Oh man. Then there was our first trip back to Seattle after having moved to Anchorage. We were visiting for three weeks, and in the end, only five days of that visit were kitten-free. The first person afflicted was Ellie, whose kittens decorated the pristine white couch and carpet of my writer friend, Stephanie. That was our second full day in town. The next person afflicted was myself, then Sabrina, then Evan, then Bruce, then Jack, and finally, after giving it to my mom, to wrap things up poor Ellie had kittens again. That trip, we canceled almost all of our social engagements, and were unable to see many of our beloved friends. We spent most of the trip at my mom’s, who felt having kittens was a worthwhile price for spending more time with us.

So, last Wednesday, I was bedridden with an intensely uncomfortably stomach flu, but thankfully, no kittens. Then yesterday, while deep-cleaning our family room sofas, both of which have seven-years of accumulated dog-grime, dander, baby spit up, urine, food particles, and several litters of kittens, Evan started to cry. I was feeling really good about finally tackling this project and was taking so much satisfaction from the muddy-brown water emptied from the machine’s reservoir, that I took my time going up to check on my baby. I just really wanted to finish making the loveseat clean.

When I finally went up to check Evan, there were kittens everywhere. On the carpet, the mattress, on all his blankets and “blueys”, and of course, all over him. Clucking my tongue in sympathy, I stripped him down, then stripped the bed, and cleaned the carpet. In a flash, I remade the bed, shampooed Evan, and redressed him in cozy pjs. After settling Evan back to bed, I rinsed the kittens off the soiled bedding, threw it in the laundry and, with barely a thought, went back to deep-cleaning in the family room.

In the end, Evie made kittens four unlovely times, but today he was fine, eating like a fiend, and happy as could be. That I didn’t fall apart and cry, that I didn’t panic, deflate or become catatonic, is a huge victory for me. All I really did was sigh and cheerfully say to Bruce as I wistfully observed my newly clean sofas, “You know what this means, don’t you? The family room is going to be bombarded with kittens.”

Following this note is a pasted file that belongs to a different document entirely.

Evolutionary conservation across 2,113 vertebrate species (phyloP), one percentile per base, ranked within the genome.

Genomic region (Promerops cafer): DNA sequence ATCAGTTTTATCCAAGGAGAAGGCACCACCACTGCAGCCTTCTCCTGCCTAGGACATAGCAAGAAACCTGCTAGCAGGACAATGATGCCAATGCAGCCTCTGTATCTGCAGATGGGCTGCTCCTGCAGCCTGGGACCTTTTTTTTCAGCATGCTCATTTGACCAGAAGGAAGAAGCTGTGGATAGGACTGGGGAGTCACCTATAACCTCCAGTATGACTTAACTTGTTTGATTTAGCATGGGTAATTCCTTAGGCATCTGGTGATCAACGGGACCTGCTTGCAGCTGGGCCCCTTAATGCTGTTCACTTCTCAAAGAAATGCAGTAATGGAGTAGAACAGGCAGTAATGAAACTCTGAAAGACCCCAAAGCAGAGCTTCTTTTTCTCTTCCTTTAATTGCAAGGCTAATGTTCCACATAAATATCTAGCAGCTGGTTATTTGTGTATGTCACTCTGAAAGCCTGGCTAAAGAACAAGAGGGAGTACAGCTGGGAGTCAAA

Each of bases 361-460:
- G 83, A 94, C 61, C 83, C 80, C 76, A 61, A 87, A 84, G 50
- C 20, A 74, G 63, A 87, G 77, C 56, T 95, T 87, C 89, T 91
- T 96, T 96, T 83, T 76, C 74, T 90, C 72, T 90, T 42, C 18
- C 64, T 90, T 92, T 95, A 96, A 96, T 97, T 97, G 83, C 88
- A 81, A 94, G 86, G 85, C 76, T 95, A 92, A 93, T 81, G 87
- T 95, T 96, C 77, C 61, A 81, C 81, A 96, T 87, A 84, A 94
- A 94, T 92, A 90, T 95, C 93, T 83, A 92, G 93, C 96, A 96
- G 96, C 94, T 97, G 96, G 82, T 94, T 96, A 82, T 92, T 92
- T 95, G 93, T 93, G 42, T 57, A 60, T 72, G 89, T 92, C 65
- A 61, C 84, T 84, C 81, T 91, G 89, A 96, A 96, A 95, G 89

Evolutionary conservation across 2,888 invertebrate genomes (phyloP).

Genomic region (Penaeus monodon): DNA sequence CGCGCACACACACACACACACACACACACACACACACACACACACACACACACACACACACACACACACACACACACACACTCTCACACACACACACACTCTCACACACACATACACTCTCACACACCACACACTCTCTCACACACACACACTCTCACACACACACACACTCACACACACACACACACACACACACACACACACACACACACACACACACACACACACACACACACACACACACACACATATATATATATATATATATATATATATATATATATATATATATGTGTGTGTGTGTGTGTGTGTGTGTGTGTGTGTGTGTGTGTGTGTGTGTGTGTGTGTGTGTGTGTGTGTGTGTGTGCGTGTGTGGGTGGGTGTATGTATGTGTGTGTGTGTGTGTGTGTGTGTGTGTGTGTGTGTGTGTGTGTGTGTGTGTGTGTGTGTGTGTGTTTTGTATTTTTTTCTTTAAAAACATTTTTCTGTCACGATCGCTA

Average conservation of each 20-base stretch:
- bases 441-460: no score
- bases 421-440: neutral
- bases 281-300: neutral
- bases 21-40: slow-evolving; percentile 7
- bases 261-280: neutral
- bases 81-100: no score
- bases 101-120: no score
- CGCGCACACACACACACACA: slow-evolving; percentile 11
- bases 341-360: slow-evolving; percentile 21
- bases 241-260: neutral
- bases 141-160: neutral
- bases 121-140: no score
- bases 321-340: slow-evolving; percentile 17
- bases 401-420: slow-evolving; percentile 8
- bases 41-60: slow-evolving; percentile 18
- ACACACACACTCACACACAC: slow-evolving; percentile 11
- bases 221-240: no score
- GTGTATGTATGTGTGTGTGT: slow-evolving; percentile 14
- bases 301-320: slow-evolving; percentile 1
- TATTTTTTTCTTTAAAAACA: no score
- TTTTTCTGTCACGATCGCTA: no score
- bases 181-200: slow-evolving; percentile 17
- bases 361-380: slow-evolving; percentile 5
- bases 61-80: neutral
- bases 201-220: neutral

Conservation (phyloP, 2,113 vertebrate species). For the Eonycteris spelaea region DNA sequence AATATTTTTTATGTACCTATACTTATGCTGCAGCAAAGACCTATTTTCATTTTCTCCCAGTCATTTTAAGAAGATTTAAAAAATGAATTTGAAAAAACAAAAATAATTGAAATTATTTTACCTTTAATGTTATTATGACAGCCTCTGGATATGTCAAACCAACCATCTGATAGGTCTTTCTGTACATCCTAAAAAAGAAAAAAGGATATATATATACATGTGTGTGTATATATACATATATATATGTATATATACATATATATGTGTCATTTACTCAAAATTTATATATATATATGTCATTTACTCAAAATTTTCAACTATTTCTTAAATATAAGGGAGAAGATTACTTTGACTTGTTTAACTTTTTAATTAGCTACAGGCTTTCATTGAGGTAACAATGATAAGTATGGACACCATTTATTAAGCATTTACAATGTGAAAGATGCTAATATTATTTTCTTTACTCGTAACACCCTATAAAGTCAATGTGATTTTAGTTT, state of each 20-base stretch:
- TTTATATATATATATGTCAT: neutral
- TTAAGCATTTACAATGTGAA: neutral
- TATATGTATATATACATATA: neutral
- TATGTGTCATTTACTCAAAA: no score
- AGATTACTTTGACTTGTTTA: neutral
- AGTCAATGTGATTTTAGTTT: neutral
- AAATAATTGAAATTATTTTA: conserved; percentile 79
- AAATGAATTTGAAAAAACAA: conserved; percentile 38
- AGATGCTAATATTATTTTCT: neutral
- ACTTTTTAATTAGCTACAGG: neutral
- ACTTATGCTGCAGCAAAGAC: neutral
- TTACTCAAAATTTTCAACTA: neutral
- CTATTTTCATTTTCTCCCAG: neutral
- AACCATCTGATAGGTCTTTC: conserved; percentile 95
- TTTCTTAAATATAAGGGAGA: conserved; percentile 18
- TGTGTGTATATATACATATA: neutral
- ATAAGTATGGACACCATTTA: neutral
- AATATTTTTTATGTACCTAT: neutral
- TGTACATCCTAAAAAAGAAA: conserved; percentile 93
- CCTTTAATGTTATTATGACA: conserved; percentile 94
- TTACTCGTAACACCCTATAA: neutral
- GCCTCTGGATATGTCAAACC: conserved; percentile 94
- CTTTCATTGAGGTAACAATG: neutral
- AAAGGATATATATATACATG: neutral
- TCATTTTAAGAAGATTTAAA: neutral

That someone like me could eventually come to accept kittens as a part of life is evidence of a Higher Power at work in the deepest places of my psyche.

But then, it’s not over yet. I’ve had my go with this virus, as has Evan. Tonight, it seems to be Sabrina’s turn. Two down; one getting started; three to go.

Poor Sabrina. She often begs me for a kitten, but I’m pretty sure this is not what she means.

3 Comments:

At 10:19 AM, Anonymous Anonymous said...

Yep! I agree being a sick house does have the advantage of slowing down life to a less than breakneck pace. I am glad for the little blessings. Even if it did deny me breaking bread and visiting with you. I don't want any kittens here.:). You needed the break. I hope you are breathing freer now, even if it is through a plugged nose. DW

 
At 10:56 AM, Anonymous Anonymous said...

A fellow kitten hater, the only thing I could think while reading this was- what about the Armageddon Kittens? Surely those were the worst ever. I was reminiscing about the Armageddon Kittens this morning as Tyler was telling Kiley (who was actually eating for a change) why he hates scrambled eggs. Then the whole horrid event flooded over me. Thank God for Mr. Bissel-12 times that week alone. You're a better person than I. Earlier this summer when Tyler had the foulest kittens ever- I threw away all his spiderman bedding and a brand new body pillow. Some kittens are just too horrid to face. Hang in there. I hope somehow the rest of the clan gets spared. Hang in there!

 
At 4:14 PM, Blogger Lisa said...

Am I on edge or what? Your cheerfulness makes me want to cry. Hope no more "kittens" come your way, but I do hope Sabrina gets her wish one day.